We Are Okay by Nina LaCour is beautifully written and deals with grief and loss in a way that stays with you. Her way of writing is simple and yet beautiful, it feels casual. I absolutely loved the book and I highly recommend it.

P.S. – The cover is stunning

Unearthed (Unearthed #1) by Amie Kaufman & Meagan Spooner Review

I really enjoyed Unearthed and now I can’t wait for the second book to come out. Unearthed takes place in roughly the same universe as The Starbound Series but humans haven’t managed to leave Earth yet, they are still in the process of looking for hospitable planets.

Compared to These Broken Stars, Unearthed starts out very slow. It takes its time, establishing the world, the setting and the characters. In that, the beginning was a little dull and I couldn’t wait for the pace to pick up. And once the pace did pick up, it was even, with more than enough character growth and development.

Mia and Jules are the main protagonists and the authors do a great job of setting them up as complete opposites with such distinct personalities. Mia was the street-smart scavenger, having had to develop a skill-set that helps her survive on the streets. Jules, on the other hand, is the privileged son of a renowned and highly respected scholar, he’s had a comfortable life. That all to comes to a head when they are forced to put aside their differences and work together.

One of the things I most enjoyed in The Starbound Series was that often, it was the women who were willing to make the difficult decisions and were the more practical of the set (a trend that continued in The Illuminae Files series). I’m glad to say that that theme continues here. Mia was the more practical of the two. She was the more ruthless of the two and yet had an inherent sense of decency.

If Mia was the muscle in their partnership, then Jules was the brains. He was the one who could decode the glyphs in order to understand what happened to this ancient race and hopefully survive.

Even though they are very different people who come from very different worlds, they start to see each other as allies fairly quickly. And it felt organic and not forced in the least. They had their ups and downs but they managed to work through their issues. They also worked very well together, picking up each other’s slack. Of course they’re also a romantic pair and there was none of that insta-love nonsense, it grew organically.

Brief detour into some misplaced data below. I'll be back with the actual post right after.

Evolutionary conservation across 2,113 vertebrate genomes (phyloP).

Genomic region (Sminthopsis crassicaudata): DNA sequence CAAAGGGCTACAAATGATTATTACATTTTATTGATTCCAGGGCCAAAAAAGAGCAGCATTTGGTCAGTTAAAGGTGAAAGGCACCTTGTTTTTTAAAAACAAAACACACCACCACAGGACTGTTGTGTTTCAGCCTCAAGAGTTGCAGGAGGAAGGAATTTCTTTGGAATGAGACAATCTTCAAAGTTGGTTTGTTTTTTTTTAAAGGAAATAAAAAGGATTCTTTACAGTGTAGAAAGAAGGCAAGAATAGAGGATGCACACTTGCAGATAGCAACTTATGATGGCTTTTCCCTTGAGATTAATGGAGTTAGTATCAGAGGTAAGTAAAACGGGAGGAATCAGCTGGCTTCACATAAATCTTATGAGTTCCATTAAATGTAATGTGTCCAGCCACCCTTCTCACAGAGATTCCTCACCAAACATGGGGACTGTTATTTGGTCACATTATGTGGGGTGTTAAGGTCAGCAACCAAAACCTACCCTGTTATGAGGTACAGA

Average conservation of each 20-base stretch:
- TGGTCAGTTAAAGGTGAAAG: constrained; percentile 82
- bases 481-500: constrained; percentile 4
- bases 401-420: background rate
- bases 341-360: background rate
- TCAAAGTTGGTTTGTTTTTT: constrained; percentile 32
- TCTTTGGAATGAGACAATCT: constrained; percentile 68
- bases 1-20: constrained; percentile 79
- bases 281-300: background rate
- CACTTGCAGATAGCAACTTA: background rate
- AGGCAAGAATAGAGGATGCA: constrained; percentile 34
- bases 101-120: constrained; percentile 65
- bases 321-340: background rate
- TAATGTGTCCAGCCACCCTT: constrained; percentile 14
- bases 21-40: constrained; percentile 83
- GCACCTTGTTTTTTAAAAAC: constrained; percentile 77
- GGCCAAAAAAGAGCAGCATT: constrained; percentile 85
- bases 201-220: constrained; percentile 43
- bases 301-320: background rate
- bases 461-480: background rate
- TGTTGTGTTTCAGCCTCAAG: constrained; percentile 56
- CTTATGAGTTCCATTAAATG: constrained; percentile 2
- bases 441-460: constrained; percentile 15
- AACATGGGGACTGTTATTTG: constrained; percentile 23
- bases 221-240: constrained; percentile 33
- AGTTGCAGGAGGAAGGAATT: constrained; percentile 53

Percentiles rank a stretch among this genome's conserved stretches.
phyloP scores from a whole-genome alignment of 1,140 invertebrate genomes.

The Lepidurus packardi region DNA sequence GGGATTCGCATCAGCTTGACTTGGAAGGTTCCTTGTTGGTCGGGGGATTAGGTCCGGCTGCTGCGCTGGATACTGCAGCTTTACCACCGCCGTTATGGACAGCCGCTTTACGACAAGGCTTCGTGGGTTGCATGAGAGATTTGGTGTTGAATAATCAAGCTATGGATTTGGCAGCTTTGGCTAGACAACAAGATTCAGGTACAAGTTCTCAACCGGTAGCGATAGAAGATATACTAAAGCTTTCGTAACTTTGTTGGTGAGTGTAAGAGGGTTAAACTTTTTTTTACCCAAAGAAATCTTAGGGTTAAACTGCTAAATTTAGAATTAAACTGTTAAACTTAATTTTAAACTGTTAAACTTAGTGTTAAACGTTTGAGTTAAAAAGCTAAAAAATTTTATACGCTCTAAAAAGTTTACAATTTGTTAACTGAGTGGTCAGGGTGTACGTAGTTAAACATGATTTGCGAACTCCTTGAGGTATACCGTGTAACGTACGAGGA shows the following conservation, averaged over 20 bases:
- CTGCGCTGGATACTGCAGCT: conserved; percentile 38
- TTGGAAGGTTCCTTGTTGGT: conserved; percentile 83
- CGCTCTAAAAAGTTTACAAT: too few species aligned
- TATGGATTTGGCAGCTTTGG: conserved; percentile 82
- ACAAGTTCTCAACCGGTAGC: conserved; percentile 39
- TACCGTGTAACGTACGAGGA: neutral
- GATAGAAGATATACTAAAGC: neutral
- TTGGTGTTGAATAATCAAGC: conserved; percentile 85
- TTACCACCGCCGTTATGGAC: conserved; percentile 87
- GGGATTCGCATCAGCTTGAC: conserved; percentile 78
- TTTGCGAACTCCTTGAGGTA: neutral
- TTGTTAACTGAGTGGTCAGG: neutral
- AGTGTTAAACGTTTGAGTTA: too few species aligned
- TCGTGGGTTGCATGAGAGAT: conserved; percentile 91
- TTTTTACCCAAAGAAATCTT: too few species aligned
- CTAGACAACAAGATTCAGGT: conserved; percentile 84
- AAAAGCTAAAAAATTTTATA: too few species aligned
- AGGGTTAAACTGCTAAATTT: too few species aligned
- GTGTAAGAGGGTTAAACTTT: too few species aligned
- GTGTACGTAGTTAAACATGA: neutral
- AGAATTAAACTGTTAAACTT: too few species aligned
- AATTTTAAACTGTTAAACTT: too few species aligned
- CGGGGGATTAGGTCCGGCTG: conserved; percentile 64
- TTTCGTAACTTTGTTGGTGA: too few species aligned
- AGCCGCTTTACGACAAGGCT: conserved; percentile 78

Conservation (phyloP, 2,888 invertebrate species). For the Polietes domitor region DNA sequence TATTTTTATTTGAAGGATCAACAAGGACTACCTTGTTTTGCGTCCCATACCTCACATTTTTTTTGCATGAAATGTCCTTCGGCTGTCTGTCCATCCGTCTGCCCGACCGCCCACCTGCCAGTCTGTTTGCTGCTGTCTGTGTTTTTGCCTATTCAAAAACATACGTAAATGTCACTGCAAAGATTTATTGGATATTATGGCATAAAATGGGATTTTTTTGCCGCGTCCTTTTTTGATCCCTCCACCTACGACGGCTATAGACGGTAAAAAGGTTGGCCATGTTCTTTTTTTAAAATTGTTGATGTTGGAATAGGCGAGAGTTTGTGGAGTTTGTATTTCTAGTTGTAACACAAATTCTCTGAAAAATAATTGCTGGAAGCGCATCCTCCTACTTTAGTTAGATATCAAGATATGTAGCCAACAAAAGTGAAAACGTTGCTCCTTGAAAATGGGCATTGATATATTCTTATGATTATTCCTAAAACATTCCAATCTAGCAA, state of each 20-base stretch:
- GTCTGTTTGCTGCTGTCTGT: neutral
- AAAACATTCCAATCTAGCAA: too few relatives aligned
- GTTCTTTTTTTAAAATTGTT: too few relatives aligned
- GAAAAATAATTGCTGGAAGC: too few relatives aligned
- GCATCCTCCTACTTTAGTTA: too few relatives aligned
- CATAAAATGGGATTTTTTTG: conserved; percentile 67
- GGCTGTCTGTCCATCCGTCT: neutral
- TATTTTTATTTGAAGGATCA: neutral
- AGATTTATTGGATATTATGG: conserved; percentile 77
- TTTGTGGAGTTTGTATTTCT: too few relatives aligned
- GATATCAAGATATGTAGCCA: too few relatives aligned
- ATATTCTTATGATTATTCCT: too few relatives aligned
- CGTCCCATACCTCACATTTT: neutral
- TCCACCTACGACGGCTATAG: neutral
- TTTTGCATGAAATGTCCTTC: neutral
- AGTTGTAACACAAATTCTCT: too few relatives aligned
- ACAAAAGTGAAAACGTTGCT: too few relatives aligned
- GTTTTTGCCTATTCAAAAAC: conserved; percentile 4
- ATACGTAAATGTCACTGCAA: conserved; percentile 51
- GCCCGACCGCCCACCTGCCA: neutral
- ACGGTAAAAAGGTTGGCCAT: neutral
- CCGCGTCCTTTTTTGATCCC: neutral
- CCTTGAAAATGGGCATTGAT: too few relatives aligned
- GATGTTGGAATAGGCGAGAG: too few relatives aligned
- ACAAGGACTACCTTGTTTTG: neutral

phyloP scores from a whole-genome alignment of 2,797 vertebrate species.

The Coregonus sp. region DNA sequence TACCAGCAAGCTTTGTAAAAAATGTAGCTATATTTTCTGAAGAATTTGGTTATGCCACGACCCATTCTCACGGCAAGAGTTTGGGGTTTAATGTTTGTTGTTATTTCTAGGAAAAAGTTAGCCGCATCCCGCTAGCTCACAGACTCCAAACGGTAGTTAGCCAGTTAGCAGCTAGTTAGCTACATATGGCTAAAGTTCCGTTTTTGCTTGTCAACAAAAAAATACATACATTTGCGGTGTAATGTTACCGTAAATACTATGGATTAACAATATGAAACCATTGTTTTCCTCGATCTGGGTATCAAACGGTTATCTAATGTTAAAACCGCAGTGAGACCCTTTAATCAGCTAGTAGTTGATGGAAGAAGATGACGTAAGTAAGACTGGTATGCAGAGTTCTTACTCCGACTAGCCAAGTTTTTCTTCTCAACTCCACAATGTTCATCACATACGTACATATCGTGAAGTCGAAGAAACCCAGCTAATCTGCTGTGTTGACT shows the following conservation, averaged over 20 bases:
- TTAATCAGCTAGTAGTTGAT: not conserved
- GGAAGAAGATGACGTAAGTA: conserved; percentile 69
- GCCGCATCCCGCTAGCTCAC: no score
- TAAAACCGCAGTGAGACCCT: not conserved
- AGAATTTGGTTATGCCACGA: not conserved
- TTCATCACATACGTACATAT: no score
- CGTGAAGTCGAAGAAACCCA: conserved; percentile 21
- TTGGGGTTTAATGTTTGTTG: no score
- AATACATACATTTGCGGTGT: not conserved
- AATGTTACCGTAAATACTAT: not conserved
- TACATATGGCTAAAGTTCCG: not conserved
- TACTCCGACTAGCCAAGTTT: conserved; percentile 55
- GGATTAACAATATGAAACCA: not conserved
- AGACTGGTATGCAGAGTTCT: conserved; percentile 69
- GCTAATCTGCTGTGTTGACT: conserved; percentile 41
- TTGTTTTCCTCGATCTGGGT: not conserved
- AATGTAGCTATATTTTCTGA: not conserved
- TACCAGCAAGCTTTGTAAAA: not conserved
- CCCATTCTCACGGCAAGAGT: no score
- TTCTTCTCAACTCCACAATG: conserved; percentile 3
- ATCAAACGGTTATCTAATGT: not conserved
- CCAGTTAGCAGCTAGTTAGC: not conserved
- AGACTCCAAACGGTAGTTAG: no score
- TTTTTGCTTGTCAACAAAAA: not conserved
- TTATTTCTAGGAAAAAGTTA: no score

The antagonist completely threw me off, I did not see that coming. There were enough twists and turns in Unearthed that just when you thought you had it all figured out, Kaufman and Spooner threw you off. The list of secondary characters was fairly short and of the lot, there was only one character that I liked.

Unearthed was a lot of fun and I can’t wait to see more of this story unfold. I’m curious if it will be like The Starbound Series, in that every instalment, will have a new pair of protagonists or if we’ll stick with Mia and Jules, i’m inclined to believe that it will be the former.

Theory time (SPOILERS Lie Ahead): So, the end left me wondering. What if the Undying are actually humans from the future, from the same time-line as characters from The Starbound Series? It would make sense, considering that the ‘aliens’ say something like “let’s take Earth back.” If that’s the case, then they’ve figured out a way to travel back in time. Thoughts??

A Reylo Parallel and Other Musings

So, something just struck me. There are things about Kylo and Rey that either mirror each other or contrast with each other
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At the beginning of the film, when Rey finds Luke and tells him that she’s looking for someone who can show her her place in wider scheme of things. She’s spent her entire life on her own and then she discovers that she has all these powers. She’s lost. She doesn’t know what to do with her gifts. She thinks that Luke can teach her and help her figure out her place.

Then you have Kylo/Ben. He’s convinced that he chose the right side. He’s committed to the Dark side of the force and sure that his teacher, Snoke is grooming him to be a powerful user of the Force. He might be conflicted and feel the pull of the Light, but he thinks that his place is with the Dark side.

By the end of the film, they both face a bit of a rude awakening. Rey finds out that Luke is not the legend she believed him to be. He’s not interested in teaching her. Add to that, he’s not completely honest with her when he talks about how Kylo attacked him and his students. Kylo, on the other hand, learns that Snoke was just manipulating him. Using him, just as his father warned him in TFA.

By the end of the film, their positions are reversed. Rey chooses the Light side and goes to the Resistance to help save them. Kylo is left behind, having killed his master, he thinks that he can now take over the First Order and be the Supreme Leader. He think he’s found his place but finds that it offers him no peace. This is reflected in their final scene together. Rey on the Falcon, looking sure and confident. And Kylo on his knees with his father’s dice in his hands, looking defeated. I think that’s the moment that it dawns on him that he made a mistake and he may have chosen the wrong path.